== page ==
- Provincial “dot-line,” found in Scotland and Wales
- Provincial “linear,” found in Cornwall, Belgium and north Germany, as well as the Irish example. The northern coast of France has both types.
Lunulae were probably replaced as neck ornaments firstly by gold torcs, found from the Irish Middle Bronze Age. Later, still in the Late Bronze Age, Lunula evolved in gorges of thin ribbed gold, some with round discs at the side.
Bronze Age Gold Jewellery
Virtual Tour of Prehistoric Art and Ancient Artifacts
- Ain Sakhri Lovers
- Wolverine Pendant of Les Eyzies – Prehistoric Portable Art
- Antler Perforated Baton – Paleolithic Portable Art
- Venus of Brassempouy
- Head of a Cycladic Statue, Keros-Syros Culture
- Stargazer – Sculpture of a Female Figure
- Stargazer Figurine
- Dancing Girl (Mohenjo-Daro) from the Indus Valley Civilization
- Prehistoric Stone Hand Axe
- Great Handaxe from Furze Platt
- Clovis Weapons and Tools
- Neolithic Chinese Painted Pottery
- Korean Neolithic Pot
- Neolithic Pottery from Ban Chiang
- Li – Chinese Tripod Jar
- Comb-Pattern Pottery
- Phaistos Disc
- Sican Funerary Mask – Peru
- Greenstone Mask, Central America
- Australian Aboriginal Rock Art – Bradshaw Rock Paintings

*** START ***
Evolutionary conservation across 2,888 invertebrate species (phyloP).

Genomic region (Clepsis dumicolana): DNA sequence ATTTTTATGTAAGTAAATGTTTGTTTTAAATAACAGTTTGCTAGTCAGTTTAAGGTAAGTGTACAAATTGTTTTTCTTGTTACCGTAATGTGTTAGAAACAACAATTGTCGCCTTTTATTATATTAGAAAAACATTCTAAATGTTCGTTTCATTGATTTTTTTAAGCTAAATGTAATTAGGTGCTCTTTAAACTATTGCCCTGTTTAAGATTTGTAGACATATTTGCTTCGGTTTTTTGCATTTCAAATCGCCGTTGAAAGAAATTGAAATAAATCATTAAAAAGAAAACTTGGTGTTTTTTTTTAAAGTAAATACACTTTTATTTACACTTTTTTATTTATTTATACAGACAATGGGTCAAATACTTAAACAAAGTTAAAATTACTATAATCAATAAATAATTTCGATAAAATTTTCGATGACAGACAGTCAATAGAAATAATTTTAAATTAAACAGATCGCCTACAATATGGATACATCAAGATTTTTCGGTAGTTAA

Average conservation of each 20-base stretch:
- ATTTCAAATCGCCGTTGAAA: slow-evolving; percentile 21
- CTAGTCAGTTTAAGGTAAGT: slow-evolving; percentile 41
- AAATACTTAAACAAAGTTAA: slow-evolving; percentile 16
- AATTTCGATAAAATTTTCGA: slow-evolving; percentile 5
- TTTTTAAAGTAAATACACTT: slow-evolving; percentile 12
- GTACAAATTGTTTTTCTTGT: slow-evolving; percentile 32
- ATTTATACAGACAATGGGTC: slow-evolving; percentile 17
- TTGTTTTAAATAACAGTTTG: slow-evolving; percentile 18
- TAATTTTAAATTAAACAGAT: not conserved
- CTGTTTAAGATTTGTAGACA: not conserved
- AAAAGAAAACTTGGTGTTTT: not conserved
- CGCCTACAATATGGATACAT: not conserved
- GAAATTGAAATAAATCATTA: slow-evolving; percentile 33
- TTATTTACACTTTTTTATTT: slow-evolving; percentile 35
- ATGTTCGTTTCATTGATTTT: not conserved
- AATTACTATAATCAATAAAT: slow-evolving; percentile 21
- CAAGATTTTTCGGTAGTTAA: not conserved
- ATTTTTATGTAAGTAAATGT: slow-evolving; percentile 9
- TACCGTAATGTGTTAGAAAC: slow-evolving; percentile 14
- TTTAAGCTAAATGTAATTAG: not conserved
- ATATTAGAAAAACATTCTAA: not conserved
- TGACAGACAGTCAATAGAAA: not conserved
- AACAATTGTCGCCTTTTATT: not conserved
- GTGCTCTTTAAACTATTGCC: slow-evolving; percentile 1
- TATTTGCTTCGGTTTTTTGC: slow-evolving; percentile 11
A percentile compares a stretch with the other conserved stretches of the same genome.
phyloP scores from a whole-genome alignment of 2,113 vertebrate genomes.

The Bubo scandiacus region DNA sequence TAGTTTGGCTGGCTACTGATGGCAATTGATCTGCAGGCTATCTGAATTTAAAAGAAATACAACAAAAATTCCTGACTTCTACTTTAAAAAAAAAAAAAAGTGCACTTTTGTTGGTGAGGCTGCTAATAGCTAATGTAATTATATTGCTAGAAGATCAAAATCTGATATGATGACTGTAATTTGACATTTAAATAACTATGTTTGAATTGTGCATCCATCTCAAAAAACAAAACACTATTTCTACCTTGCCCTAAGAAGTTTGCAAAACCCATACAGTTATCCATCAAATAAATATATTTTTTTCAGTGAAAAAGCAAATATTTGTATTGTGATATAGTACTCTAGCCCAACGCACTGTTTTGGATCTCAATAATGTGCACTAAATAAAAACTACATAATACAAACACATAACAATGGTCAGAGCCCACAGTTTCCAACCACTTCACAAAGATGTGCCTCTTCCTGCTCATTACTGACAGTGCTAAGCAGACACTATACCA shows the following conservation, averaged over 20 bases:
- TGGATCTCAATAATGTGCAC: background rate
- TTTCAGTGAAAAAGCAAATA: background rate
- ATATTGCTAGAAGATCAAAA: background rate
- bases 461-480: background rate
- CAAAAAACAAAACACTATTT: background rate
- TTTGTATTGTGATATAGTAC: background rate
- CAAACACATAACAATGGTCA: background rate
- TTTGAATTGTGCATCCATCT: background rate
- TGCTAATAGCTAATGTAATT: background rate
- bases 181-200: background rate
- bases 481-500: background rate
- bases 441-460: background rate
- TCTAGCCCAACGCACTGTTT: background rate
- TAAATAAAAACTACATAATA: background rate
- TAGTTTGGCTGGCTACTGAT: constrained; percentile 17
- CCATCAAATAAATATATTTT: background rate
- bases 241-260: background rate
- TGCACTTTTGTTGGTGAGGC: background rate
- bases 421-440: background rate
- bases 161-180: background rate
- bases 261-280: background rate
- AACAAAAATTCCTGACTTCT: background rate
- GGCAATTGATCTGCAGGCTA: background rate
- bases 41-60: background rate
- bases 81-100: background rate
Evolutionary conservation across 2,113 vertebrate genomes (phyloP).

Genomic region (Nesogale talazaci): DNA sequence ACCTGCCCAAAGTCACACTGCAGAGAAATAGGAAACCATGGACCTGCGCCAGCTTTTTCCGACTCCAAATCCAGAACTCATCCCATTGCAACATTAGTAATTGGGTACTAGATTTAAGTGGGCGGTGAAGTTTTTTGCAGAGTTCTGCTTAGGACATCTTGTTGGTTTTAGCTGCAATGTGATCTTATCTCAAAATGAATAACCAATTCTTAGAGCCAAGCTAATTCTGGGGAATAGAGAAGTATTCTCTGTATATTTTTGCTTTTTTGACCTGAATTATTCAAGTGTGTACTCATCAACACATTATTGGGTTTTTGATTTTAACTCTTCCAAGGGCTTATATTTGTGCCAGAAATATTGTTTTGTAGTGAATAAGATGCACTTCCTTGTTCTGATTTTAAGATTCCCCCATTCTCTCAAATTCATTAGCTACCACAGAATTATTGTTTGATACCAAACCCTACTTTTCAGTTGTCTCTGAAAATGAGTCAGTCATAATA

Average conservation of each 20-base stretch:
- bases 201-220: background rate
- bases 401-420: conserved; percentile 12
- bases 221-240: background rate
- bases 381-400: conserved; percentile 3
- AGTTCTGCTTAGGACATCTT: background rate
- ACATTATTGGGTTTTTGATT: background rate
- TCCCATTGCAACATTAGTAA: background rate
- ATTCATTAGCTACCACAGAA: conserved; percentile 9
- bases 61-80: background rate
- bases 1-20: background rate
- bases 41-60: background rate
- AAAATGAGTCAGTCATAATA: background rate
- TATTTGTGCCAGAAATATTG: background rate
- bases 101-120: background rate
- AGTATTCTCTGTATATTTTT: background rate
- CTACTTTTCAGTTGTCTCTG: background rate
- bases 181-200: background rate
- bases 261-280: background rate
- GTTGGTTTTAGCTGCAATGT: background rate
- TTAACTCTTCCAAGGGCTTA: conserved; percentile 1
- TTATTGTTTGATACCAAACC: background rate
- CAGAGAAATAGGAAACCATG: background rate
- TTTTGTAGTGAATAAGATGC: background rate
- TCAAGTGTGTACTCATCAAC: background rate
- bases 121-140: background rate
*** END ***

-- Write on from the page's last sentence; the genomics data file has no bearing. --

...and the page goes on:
- Indigenous Australian Rock Art – Wandjina Style
- Prehistoric Deer Skull Headdresses
- Bronze Age Gold Lunula
Gold Hoard (800 – 700 B.C.) discovered at Mooghaun North Co Clare Ireland
Virtual Tour of Important Historical Artifacts
- Prehistoric Stone Hand Axe – 2.6 Million Years Ago
- Narmer Palette – 3,100 BC
- The Stargazer (Statuette of a Woman) – 3000 BC
- Neolithic Painted Pottery – 2,500 BC
- Dancing Girl (Mohenjo-Daro) – 2,500 BC
- Li – Chinese Tripod Jar – 2,300 BC
- Treasure from Troy – 2,200 BC
- Gudea, Prince of Lagash – 2,120 BC
- Law Code of Hammurabi – 1,750 BC
- Nebra Sky Disk – 1600 BC
- Mask of Agamemnon – 1,500 BC
- The Sphinx of Hatshepsut – 1,470 BC
- Tutankhamun’s Mask – 1,323 BC
- Mummy of Katebet – 1,300 BC
- Book of the Dead – Papyrus of Ani and Hunefe – 1,250 BC
- Avanton Gold Cone – 1250 BC
- Relief of a Winged Genie – 880 BC
- Siloam Inscription – 700 BC
- The Lion Hunt – 640 BC
- Babylonian Map of the World Tablet – 550 BC
- Ishtar Gate – 575 BC
- The Curse of the Tabnit Sarcophagus – 500 BC
- Kleroterion – 470 BC
- The Parthenon Marbles – 440 BC
- The Alexander Sarcophagus – 300 BC
- The Winged Victory of Samothrace – 200 BC
- The Rosetta Stone – 196 BC
- The Pergamon Altar – 150 BC
- Antikythera Mechanism – 100 BC
- The Temple of Dendur – 10 AD
- James Ossuary – 1st-century
- Lindow Man – 2 BC and 119 AD
Virtual Tour of Famous Maps
- Jacques-Nicolas Bellin Map of the Straits of Malacca
- Abraham Ortelius Map of Southeast Asia
- Meto Navigation Chart
- Stick Chart for Sea Navigation
- Ptolemy’s View of the Solar System
- Piri Reis Map
- Babylonian Map of the World – Imago Mundi
- Ancient and Historical Maps
- Theatrum Orbis Terrarum
Gold Collar (800 – 700 B.C.) discovered in Co. Clare Ireland
In Search Of Irish Gold
“You can’t use an old map to explore a new world.”
– Albert Einstein
Photo Credit: 1)John Maynard Friedman / CC0 Lower Saxony State Museum / CC BY (creativecommons.org/licenses/by/3.0); Notafly / CC BY-SA (creativecommons.org/licenses/by-sa/3.0)